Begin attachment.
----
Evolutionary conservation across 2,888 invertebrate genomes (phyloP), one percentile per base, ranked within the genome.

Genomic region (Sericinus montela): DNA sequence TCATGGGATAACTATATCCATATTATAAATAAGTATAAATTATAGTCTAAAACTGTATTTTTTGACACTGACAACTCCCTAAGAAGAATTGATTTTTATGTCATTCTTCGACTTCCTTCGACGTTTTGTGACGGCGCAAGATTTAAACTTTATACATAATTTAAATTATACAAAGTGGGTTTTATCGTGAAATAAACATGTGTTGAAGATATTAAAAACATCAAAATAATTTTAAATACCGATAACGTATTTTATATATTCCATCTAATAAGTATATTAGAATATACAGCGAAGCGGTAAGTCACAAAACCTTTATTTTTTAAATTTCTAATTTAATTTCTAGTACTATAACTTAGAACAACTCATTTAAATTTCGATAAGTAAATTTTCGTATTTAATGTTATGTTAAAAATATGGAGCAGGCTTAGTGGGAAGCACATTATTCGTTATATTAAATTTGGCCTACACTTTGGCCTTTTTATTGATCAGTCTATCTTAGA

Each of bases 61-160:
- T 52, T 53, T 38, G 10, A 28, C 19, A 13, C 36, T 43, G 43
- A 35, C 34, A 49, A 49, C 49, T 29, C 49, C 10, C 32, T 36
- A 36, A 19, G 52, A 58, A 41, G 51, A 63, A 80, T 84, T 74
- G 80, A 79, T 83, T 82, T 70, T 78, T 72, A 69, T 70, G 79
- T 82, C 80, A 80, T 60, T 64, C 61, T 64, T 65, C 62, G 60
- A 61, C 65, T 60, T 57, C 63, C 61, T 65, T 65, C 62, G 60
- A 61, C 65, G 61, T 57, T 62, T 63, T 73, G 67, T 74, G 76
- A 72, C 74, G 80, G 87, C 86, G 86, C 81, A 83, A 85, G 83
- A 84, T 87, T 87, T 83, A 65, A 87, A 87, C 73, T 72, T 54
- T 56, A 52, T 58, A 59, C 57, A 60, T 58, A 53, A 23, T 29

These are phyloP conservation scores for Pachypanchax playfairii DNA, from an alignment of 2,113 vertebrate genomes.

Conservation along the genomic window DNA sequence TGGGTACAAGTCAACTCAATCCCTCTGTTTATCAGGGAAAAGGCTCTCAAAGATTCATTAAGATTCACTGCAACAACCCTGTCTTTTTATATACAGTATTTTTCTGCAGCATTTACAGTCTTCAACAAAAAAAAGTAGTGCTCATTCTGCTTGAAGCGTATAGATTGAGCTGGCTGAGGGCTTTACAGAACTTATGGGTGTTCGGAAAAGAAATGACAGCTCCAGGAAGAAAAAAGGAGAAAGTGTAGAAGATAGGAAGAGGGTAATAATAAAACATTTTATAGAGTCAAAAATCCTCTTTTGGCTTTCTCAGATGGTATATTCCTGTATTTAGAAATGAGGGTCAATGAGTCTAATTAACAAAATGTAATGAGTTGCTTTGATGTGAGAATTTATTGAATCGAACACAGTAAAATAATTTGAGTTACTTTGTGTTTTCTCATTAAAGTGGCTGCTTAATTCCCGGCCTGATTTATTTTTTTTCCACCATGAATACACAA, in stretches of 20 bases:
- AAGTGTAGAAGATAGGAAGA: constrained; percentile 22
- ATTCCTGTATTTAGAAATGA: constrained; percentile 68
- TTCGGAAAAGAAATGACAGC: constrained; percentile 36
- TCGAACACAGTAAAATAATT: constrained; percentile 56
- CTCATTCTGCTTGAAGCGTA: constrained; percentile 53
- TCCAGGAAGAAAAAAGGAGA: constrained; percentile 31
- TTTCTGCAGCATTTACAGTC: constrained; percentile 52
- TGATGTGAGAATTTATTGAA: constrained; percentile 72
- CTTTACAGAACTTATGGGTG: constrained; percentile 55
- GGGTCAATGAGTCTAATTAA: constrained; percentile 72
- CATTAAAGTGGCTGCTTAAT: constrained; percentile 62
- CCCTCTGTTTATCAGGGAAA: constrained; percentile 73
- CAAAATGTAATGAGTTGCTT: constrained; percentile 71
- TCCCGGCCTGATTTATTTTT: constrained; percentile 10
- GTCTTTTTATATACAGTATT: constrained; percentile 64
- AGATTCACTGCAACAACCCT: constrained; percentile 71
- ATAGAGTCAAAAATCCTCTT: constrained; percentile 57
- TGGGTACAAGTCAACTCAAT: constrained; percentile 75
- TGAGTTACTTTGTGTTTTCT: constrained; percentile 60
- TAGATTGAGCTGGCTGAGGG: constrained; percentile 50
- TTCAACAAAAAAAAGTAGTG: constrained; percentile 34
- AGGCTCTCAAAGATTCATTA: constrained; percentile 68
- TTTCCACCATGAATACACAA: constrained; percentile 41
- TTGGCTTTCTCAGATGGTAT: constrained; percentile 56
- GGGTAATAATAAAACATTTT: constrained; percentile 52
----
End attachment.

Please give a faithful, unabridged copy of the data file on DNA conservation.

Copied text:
Evolutionary conservation across 2,888 invertebrate genomes (phyloP), one percentile per base, ranked within the genome.

Genomic region (Sericinus montela): DNA sequence TCATGGGATAACTATATCCATATTATAAATAAGTATAAATTATAGTCTAAAACTGTATTTTTTGACACTGACAACTCCCTAAGAAGAATTGATTTTTATGTCATTCTTCGACTTCCTTCGACGTTTTGTGACGGCGCAAGATTTAAACTTTATACATAATTTAAATTATACAAAGTGGGTTTTATCGTGAAATAAACATGTGTTGAAGATATTAAAAACATCAAAATAATTTTAAATACCGATAACGTATTTTATATATTCCATCTAATAAGTATATTAGAATATACAGCGAAGCGGTAAGTCACAAAACCTTTATTTTTTAAATTTCTAATTTAATTTCTAGTACTATAACTTAGAACAACTCATTTAAATTTCGATAAGTAAATTTTCGTATTTAATGTTATGTTAAAAATATGGAGCAGGCTTAGTGGGAAGCACATTATTCGTTATATTAAATTTGGCCTACACTTTGGCCTTTTTATTGATCAGTCTATCTTAGA

Each of bases 61-160:
- T 52, T 53, T 38, G 10, A 28, C 19, A 13, C 36, T 43, G 43
- A 35, C 34, A 49, A 49, C 49, T 29, C 49, C 10, C 32, T 36
- A 36, A 19, G 52, A 58, A 41, G 51, A 63, A 80, T 84, T 74
- G 80, A 79, T 83, T 82, T 70, T 78, T 72, A 69, T 70, G 79
- T 82, C 80, A 80, T 60, T 64, C 61, T 64, T 65, C 62, G 60
- A 61, C 65, T 60, T 57, C 63, C 61, T 65, T 65, C 62, G 60
- A 61, C 65, G 61, T 57, T 62, T 63, T 73, G 67, T 74, G 76
- A 72, C 74, G 80, G 87, C 86, G 86, C 81, A 83, A 85, G 83
- A 84, T 87, T 87, T 83, A 65, A 87, A 87, C 73, T 72, T 54
- T 56, A 52, T 58, A 59, C 57, A 60, T 58, A 53, A 23, T 29

These are phyloP conservation scores for Pachypanchax playfairii DNA, from an alignment of 2,113 vertebrate genomes.

Conservation along the genomic window DNA sequence TGGGTACAAGTCAACTCAATCCCTCTGTTTATCAGGGAAAAGGCTCTCAAAGATTCATTAAGATTCACTGCAACAACCCTGTCTTTTTATATACAGTATTTTTCTGCAGCATTTACAGTCTTCAACAAAAAAAAGTAGTGCTCATTCTGCTTGAAGCGTATAGATTGAGCTGGCTGAGGGCTTTACAGAACTTATGGGTGTTCGGAAAAGAAATGACAGCTCCAGGAAGAAAAAAGGAGAAAGTGTAGAAGATAGGAAGAGGGTAATAATAAAACATTTTATAGAGTCAAAAATCCTCTTTTGGCTTTCTCAGATGGTATATTCCTGTATTTAGAAATGAGGGTCAATGAGTCTAATTAACAAAATGTAATGAGTTGCTTTGATGTGAGAATTTATTGAATCGAACACAGTAAAATAATTTGAGTTACTTTGTGTTTTCTCATTAAAGTGGCTGCTTAATTCCCGGCCTGATTTATTTTTTTTCCACCATGAATACACAA, in stretches of 20 bases:
- AAGTGTAGAAGATAGGAAGA: constrained; percentile 22
- ATTCCTGTATTTAGAAATGA: constrained; percentile 68
- TTCGGAAAAGAAATGACAGC: constrained; percentile 36
- TCGAACACAGTAAAATAATT: constrained; percentile 56
- CTCATTCTGCTTGAAGCGTA: constrained; percentile 53
- TCCAGGAAGAAAAAAGGAGA: constrained; percentile 31
- TTTCTGCAGCATTTACAGTC: constrained; percentile 52
- TGATGTGAGAATTTATTGAA: constrained; percentile 72
- CTTTACAGAACTTATGGGTG: constrained; percentile 55
- GGGTCAATGAGTCTAATTAA: constrained; percentile 72
- CATTAAAGTGGCTGCTTAAT: constrained; percentile 62
- CCCTCTGTTTATCAGGGAAA: constrained; percentile 73
- CAAAATGTAATGAGTTGCTT: constrained; percentile 71
- TCCCGGCCTGATTTATTTTT: constrained; percentile 10
- GTCTTTTTATATACAGTATT: constrained; percentile 64
- AGATTCACTGCAACAACCCT: constrained; percentile 71
- ATAGAGTCAAAAATCCTCTT: constrained; percentile 57
- TGGGTACAAGTCAACTCAAT: constrained; percentile 75
- TGAGTTACTTTGTGTTTTCT: constrained; percentile 60
- TAGATTGAGCTGGCTGAGGG: constrained; percentile 50
- TTCAACAAAAAAAAGTAGTG: constrained; percentile 34
- AGGCTCTCAAAGATTCATTA: constrained; percentile 68
- TTTCCACCATGAATACACAA: constrained; percentile 41
- TTGGCTTTCTCAGATGGTAT: constrained; percentile 56
- GGGTAATAATAAAACATTTT: constrained; percentile 52